Former state Sen. Tom Saviello talks with Maine U.S. Sen. Angus King about Ukraine on Mt. Blue TV’s “Talkin’ Maine with the Bow Tie Boy” Friday, March 25. Saviello and MBTV celebrated “Talkin’ Maine’s” 400th episode by asking King, a close friend, to come on the show. Kay Neufeld/Franklin Journal

FARMINGTON — “Talkin’ Maine with the Bow Tie Boy” aired its 400th episode on Mt. Blue TV Friday, March 25, where host Tom Saviello, the former Franklin County state senator, discussed Ukraine with Maine’s U.S. Senator Angus King.

On the show Saviello has spent 16 years discussing everything under the sun – from Maine issues, politics and history to magic and cooking.

The Bow Tie Boys were originally comprised of Saviello and Chandler Woodcock. Both previously served as the state senator for District 17 – all of Franklin County and parts of Kennebec County.

Saviello has been hosting the show as a singular Bowtie Boy for around four years, Saviello said.

Over the years, Saviello has focused on “what’s going on” in Maine. But the goings on have included a wide variety of topics.

He’s hosted politicians such as Gov. Janet Mills, current District 17 state Sen. Russell Black and Farmington state Rep. Scott Landry.


Of course, Saviello has discussed politics with the politicians. But he was clear to say the show “doesn’t make it political.” Rather, he said discussions come from a bipartisan standpoint about what is “really important,” providing an overview of the issues that impact Mainers with legislative updates and the like.

Saviello was a prominent opponent of the NECEC (CMP) Corridor, but emphasized that he never discussed the No CMP Corridor campaign on the show.

“We don’t talk about campaigns. We talk about what’s going on,” Saviello said. “I want these people to know that one, they’re from Franklin County and two, what are they all about? What do they do?”

On Friday, Saviello and his “dear friend,” King discussed the Russian invasion of Ukraine. King talked about his experience visiting a refugee camp near the border of Ukraine in Poland. There, King said he spoke with Ukrainians about their experiences as some of the 10 million people who are displaced in or have fled Ukraine.

“The Europeans are united and the Ukrainians are determined,” King told Saviello. “This is the most dangerous moment we’ve been in since the Cuban Missile Crisis. Putin is the most dangerous person in human history right now.”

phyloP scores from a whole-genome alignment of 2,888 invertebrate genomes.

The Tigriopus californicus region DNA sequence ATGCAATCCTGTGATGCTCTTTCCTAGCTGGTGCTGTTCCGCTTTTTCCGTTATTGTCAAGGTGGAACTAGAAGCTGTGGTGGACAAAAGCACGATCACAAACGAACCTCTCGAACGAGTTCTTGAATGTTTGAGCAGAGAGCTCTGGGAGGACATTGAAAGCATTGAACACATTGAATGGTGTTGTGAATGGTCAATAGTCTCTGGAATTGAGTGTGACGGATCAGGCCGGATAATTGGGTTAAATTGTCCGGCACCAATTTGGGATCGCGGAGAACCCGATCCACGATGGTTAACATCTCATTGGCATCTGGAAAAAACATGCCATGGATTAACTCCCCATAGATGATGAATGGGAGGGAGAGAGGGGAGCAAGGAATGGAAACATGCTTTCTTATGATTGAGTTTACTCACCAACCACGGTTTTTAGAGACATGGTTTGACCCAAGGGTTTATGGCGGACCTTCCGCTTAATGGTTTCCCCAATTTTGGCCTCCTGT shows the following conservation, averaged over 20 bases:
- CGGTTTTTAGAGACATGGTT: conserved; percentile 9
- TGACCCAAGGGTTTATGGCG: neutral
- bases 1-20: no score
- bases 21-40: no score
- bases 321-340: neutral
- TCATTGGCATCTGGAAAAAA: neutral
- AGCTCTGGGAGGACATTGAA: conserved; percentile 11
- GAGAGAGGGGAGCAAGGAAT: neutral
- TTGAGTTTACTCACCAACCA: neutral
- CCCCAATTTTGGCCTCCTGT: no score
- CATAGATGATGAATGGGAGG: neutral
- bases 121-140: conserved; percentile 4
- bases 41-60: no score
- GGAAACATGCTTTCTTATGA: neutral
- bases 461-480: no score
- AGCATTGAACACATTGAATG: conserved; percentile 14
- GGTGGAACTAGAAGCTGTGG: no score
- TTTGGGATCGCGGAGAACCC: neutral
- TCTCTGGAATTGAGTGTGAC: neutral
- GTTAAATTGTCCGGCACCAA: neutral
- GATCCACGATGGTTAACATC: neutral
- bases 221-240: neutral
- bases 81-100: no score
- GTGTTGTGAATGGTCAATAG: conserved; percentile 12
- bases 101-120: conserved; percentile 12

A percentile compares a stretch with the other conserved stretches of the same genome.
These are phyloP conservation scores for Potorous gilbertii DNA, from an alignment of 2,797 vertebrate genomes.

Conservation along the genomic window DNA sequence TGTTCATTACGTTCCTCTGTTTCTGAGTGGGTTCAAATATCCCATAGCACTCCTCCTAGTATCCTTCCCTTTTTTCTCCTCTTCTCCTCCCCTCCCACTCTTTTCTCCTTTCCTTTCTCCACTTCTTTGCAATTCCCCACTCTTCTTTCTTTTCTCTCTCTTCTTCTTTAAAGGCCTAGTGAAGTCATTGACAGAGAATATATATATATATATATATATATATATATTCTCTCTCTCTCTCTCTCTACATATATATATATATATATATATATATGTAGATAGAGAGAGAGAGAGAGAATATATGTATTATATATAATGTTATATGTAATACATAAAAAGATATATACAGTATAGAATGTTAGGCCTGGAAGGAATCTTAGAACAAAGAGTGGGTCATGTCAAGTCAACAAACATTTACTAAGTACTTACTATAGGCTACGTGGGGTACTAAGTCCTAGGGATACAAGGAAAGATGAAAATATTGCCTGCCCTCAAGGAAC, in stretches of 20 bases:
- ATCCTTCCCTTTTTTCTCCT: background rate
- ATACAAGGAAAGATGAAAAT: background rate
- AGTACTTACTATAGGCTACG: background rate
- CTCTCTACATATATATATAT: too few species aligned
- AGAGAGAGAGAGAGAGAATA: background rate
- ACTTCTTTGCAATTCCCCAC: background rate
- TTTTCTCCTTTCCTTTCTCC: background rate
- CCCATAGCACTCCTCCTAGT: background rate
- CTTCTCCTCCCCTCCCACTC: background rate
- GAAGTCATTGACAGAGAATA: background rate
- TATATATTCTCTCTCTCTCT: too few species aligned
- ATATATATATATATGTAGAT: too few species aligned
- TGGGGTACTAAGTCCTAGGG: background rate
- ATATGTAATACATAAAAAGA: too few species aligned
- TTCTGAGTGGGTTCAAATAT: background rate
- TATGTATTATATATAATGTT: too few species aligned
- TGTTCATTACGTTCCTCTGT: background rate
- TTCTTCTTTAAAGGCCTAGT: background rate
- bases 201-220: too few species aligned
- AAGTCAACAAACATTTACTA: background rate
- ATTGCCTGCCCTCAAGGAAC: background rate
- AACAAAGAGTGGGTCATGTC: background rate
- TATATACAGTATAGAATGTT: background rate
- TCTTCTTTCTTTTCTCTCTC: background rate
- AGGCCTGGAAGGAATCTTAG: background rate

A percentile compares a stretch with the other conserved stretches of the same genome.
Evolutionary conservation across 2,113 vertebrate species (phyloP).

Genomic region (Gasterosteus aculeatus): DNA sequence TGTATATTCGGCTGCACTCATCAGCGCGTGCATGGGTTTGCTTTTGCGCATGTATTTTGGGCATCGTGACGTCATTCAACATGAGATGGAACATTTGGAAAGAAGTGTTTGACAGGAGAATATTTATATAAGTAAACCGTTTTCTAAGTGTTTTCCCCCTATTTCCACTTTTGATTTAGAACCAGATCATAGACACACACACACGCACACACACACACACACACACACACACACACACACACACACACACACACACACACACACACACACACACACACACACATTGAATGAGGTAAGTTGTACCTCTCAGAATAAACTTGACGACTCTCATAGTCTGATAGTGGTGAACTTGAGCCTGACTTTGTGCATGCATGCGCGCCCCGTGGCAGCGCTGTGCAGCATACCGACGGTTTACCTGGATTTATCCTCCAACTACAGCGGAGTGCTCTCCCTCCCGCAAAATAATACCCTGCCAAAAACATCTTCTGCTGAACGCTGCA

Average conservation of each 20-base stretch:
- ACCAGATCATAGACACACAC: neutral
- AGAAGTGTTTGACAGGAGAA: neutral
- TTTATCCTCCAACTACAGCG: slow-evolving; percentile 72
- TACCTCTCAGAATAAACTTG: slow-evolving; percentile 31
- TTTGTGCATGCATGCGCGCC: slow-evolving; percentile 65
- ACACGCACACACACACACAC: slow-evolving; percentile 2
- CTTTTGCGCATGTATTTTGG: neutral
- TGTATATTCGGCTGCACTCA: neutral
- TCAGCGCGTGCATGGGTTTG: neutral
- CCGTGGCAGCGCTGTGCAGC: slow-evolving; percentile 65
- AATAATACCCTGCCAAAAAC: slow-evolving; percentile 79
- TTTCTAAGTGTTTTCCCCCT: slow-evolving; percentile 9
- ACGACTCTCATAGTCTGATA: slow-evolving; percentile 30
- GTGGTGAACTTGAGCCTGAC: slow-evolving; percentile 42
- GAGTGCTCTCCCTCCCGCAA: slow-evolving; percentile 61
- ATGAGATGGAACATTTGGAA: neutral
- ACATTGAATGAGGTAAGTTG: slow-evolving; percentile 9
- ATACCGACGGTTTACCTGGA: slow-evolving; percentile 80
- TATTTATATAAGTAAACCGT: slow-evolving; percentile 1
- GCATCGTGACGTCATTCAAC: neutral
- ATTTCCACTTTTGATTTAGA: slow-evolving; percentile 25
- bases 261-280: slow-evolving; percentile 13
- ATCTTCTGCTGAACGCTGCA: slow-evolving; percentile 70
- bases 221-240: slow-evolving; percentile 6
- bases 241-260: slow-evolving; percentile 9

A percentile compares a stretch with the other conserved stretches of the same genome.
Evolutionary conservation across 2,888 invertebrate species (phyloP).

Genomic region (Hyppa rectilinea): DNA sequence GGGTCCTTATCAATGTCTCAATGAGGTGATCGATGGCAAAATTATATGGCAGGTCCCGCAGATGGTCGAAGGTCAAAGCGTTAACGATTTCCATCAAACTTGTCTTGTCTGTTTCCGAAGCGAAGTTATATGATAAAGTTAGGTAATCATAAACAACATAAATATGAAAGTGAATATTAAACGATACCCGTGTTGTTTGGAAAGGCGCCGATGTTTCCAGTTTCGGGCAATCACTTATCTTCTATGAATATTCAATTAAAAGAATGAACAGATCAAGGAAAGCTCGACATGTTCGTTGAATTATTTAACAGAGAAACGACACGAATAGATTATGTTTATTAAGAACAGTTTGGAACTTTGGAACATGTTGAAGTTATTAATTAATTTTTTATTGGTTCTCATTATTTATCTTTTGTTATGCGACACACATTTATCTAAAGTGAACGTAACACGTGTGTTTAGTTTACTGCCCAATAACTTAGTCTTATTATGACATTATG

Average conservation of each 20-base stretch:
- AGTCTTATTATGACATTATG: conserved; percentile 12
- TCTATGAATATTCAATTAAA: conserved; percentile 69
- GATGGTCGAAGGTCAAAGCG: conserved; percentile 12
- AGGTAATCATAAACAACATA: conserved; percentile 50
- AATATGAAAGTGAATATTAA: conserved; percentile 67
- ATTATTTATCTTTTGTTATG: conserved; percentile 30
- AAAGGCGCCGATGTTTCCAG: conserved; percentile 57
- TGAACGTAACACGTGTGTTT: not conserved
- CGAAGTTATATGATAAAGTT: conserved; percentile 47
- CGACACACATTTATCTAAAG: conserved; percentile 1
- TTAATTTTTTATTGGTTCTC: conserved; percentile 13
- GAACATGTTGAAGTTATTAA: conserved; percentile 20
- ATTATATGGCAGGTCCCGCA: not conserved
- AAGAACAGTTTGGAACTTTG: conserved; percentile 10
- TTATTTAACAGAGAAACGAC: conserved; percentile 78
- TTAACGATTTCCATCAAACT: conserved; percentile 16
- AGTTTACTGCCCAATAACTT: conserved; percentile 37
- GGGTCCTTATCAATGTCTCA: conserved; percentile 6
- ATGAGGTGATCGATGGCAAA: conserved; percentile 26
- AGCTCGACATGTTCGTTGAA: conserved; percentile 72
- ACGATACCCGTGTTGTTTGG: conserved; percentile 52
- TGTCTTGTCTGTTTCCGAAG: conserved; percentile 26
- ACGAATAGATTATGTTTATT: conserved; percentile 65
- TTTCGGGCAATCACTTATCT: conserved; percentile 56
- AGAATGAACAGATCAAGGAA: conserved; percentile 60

“It’s very impressive that [the Ukrainians] want to defend their country. It’s important to them,” Saviello responded.


“[Putin] misjudged the [Ukrainian] will to fight and they misjudged [Ukrainian President Volodymyr] Zelenskyy,” he said. “[Putin] has single handedly created a Ukrainian identity.”

King and Saviello also discussed their friendship.

“From my family, my personal standpoint, you’re one of my top 10 friends,” Saviello said. “You always will be there.”

Interviews with elected officials can go beyond politics, as well. Saviello said Landry once talked about pigeons; Black once talked about bees.

Aside from politicians, Saviello has interviewed and chatted with a variety of locals.

Saviello has learned about history from Attorney Paul Mills; cooked mushrooms with Father Paul Dumais of St. Rose of Lima in Jay and St. Joseph in Farmington; chatted with a lady who does deer food plots.


The show has even performed magic: a local magician made Saviello “disappear” at the end of one episode and reappear at the beginning of the next.

“We really expand our horizons,” Saviello said.

Saviello said his most impactful interviews over the years have been with World War II veterans.

He felt it important to tell their stories because many have since passed away. He felt driven to keep this history, keep their stories alive.

“There’s now a documentation of what those people did for us,” Saviello said. “If it wasn’t for them, we’d be speaking German or Japanese right now.”

Moving forward, Saviello wants to get Jay more involved.

And he’s hoping the show reaches its 416th episode so that a viewer can watch one episode a week for a full eight years.

“Talkin’ Maine” airs regularly on Mt. Blue TV and streams online at

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